The coming year should be better than last for Alaska’s construction industry and the state economy as a whole.
Construction spending across the state is expected to increase about 10 percent this year over last to a grand total of more than $7.2 billion, according to the Associated General Contractors of Alaska’s annual industry forecast.
AGC of Alaska Executive Director Alicia Siira said the trade group is “cautiously optimistic” about 2019 after some very tough times.
“Our industry has really taken a beating over the past few years with this recession and we could really use some good news,” Siira said. “We’re hopeful this trend continues and we start to see some dollars moving through the state to help support the economy.”
Alaska’s construction workforce averaged a little more than 15,000 workers the past two years and employment levels that low hadn’t been seen since 2001-02, according to state Labor Department data. The industry was doubly hit by Alaska’s three-year oil price-induced recession. Not only did oil companies sharply curtail capital spending, but the state also cut its capital budget allocations from more than $2 billion to less than $200 million in recent years.
Restoring some of that state capital spending is a top priority for AGC.
State economists expect Alaska to officially climb out of the recession towards the end of the year. The construction industry is correspondingly expected to add roughly 900 jobs in 2019.
Most of the spending growth is expected to come via the oil and gas industry and Department of Defense projects at Interior military installations. Both sectors are pegged for 13 percent growth; however, in oil and gas that means an increase to $2.7 billion and roughly $700 million overall for Alaska Defense spending in 2019.
On the oil side, many companies have managed to reduce their operating costs to where they can afford to resume investing in larger projects at current prices in the $60-70 range — a price band that is being predicted for several years. The discovery of the now-prolific Nanushuk oil formation on the North Slope has also spurred some oil prospects with development costs pegged at upwards of $5 billion. As a result, oil industry spending is projected to increase for several years, according to the forecast.
Military construction in the state continues to center on Eielson Air Force Base near Fairbanks, which is readying for two new squadrons of F-35 fighters that are planned to start arriving in 2020.
“Some of the larger elements of the (F-35) ‘bed-down’ are a flight simulator, new maintenance buildings, aircraft weather shelters, new utilidor, as well as renovation of many existing structures,” the forecast states.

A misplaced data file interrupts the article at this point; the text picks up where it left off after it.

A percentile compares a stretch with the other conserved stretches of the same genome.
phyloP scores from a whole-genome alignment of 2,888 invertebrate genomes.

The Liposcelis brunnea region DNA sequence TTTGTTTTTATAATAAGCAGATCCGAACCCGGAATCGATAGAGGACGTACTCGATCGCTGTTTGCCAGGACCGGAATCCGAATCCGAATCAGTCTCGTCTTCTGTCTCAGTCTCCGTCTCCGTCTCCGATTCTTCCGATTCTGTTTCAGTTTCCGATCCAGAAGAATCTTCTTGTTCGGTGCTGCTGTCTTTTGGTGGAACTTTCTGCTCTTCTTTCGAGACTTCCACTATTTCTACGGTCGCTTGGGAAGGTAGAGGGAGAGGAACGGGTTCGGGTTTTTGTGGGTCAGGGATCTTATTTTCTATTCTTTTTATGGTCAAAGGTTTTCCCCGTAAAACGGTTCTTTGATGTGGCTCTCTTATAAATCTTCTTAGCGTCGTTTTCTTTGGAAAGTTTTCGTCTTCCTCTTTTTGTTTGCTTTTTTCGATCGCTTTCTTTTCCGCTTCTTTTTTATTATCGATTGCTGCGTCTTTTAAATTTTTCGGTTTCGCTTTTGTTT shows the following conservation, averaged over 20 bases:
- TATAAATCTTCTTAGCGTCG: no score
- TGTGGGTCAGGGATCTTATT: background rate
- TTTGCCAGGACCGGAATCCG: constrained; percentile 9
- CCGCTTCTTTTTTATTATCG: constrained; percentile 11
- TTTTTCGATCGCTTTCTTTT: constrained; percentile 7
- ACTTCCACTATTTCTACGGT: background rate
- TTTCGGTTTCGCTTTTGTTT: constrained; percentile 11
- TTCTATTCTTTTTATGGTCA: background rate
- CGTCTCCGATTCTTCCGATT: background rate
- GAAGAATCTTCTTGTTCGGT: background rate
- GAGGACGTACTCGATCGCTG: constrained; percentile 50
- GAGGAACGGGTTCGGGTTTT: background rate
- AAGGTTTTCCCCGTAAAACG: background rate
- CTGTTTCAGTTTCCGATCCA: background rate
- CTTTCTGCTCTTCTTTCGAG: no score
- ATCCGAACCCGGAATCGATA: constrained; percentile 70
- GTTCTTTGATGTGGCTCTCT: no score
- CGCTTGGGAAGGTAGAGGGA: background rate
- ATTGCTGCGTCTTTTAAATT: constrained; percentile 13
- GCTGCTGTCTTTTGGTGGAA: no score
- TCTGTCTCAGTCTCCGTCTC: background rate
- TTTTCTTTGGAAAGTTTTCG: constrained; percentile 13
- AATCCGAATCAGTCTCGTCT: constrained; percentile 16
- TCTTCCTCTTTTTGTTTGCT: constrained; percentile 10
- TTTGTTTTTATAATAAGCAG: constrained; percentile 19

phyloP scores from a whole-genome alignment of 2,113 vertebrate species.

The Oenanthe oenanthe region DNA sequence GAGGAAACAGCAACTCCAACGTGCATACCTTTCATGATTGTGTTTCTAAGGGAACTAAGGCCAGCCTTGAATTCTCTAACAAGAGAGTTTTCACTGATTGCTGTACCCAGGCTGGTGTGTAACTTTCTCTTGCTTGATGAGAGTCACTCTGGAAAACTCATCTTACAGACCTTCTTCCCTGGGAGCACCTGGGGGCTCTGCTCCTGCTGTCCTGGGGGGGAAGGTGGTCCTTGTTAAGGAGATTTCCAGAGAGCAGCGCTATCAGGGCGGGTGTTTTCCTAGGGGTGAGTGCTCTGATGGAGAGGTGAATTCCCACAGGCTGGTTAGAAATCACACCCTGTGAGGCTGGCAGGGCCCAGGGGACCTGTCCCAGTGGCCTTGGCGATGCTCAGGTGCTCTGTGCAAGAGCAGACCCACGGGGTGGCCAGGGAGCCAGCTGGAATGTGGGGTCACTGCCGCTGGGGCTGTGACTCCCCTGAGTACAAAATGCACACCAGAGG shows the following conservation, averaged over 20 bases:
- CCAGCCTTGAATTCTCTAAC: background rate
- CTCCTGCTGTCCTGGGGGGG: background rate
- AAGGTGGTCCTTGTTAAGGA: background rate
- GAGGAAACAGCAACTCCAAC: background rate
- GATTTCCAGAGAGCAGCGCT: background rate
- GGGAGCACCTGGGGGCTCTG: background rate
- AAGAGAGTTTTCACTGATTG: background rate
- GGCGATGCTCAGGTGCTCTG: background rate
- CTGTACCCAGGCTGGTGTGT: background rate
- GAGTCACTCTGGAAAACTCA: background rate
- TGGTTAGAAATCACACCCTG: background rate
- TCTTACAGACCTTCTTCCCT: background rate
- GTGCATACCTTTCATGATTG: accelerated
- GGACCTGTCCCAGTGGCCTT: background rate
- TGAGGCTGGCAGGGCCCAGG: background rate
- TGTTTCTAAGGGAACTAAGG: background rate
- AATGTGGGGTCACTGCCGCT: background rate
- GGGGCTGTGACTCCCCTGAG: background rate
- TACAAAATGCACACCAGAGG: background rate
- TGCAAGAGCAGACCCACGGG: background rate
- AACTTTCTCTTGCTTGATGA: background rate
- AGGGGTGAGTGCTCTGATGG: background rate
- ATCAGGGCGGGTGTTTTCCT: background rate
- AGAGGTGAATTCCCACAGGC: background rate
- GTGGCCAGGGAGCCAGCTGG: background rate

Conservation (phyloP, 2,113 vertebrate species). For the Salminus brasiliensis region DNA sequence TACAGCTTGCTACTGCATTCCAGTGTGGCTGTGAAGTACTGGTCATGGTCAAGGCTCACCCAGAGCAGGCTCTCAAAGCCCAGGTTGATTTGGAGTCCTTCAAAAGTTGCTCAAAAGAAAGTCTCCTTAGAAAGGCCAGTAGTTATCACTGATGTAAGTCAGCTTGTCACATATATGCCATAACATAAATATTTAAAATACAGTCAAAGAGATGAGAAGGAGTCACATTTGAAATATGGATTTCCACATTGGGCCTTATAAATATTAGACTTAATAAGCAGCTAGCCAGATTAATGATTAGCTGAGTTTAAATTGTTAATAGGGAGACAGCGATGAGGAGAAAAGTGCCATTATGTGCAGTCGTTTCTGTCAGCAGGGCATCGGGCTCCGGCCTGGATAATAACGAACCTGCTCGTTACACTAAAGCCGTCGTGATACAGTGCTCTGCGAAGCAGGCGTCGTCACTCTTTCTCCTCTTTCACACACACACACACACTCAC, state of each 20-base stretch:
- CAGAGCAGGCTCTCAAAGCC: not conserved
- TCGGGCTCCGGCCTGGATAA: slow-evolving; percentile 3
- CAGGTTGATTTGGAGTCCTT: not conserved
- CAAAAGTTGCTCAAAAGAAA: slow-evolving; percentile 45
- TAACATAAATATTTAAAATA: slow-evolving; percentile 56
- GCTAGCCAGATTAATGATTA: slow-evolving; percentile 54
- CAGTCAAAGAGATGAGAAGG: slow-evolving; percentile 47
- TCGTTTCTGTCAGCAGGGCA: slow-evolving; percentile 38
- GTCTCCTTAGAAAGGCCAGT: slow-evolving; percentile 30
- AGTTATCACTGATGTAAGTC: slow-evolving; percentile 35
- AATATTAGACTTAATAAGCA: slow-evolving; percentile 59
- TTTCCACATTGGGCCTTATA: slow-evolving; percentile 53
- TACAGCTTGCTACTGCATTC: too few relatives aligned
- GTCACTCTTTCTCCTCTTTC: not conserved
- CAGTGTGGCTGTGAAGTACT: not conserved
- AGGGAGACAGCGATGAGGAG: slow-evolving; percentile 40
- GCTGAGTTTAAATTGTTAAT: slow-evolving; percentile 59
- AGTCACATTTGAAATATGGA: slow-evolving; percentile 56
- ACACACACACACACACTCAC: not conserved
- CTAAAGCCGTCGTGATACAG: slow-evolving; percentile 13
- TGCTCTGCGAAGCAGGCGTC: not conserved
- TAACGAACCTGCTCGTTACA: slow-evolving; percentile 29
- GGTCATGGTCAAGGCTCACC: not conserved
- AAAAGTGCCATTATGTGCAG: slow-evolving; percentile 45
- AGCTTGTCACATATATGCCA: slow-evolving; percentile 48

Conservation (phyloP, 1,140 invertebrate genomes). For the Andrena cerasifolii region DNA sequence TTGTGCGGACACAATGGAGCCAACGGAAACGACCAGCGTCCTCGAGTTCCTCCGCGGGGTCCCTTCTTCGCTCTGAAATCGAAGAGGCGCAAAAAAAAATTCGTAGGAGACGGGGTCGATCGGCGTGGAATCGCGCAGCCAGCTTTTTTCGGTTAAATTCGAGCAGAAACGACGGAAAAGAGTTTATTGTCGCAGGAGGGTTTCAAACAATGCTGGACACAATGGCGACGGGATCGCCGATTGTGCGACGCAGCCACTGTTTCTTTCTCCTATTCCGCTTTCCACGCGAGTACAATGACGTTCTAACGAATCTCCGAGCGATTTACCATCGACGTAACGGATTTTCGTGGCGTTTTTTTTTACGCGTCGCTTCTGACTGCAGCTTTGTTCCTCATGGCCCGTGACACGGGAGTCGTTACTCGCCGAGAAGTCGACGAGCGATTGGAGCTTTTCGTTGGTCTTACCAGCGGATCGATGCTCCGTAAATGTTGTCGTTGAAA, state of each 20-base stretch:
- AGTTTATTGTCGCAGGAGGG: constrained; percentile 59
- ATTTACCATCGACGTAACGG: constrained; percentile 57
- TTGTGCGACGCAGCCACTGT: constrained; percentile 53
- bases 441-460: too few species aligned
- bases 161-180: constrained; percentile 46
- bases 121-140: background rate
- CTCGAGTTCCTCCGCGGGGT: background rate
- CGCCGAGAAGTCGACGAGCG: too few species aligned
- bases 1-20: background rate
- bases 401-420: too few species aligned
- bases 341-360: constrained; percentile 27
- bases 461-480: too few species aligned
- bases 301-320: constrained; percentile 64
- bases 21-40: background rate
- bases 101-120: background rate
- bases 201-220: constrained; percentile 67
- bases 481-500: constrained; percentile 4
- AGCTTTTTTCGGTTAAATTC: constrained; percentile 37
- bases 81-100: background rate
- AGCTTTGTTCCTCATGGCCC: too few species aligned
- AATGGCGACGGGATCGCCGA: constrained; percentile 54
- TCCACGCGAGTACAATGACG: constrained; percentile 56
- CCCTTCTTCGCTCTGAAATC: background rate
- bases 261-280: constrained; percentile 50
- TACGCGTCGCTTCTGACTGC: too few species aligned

Additional missile defense projects are ongoing at Fort Greeley near Delta Junction and Clear Air Force Station near Nenana.
While not as significant in terms of overall dollars, the mining industry is projected to increase its capital spending by 18 percent this year to $265 million as three of Alaska’s six big large mines — Red Dog in the Northwest and Pogo and Fort Knox in the Interior — have major expansions planned.
Siira said she is hopeful political forces will continue to support the resource industries.
“For increased spending to continue we feel that we need some stability in our stat and timely review of resource development projects which support the economy and, of course, construction spending,” she said.
Overall private industry spending is expected to be about $4.4 billion, a 9 percent year-over-year increase; Alaska public construction expenditures should grow about 7 percent, with about $200 million or more coming as a result of the Nov. 30 earthquake.
“Our industry, both vertical and road construction, did see an increase in activity due to the earthquake and although it was unfortunate, it maybe highlighted some of the projects that have been overlooked over the years,” Siira noted.
She added that private building damage from the earthquake is more difficult to quantify.
State and local government officials have emphasized since the earthquake that additional damage will likely be revealed with the arrival of spring.
Longer term, the state still has a $2 billion-plus deferred maintenance list that it must address and new cost estimates to rehabilitate the Anchorage port have shot up dramatically to nearly $2 billion as well.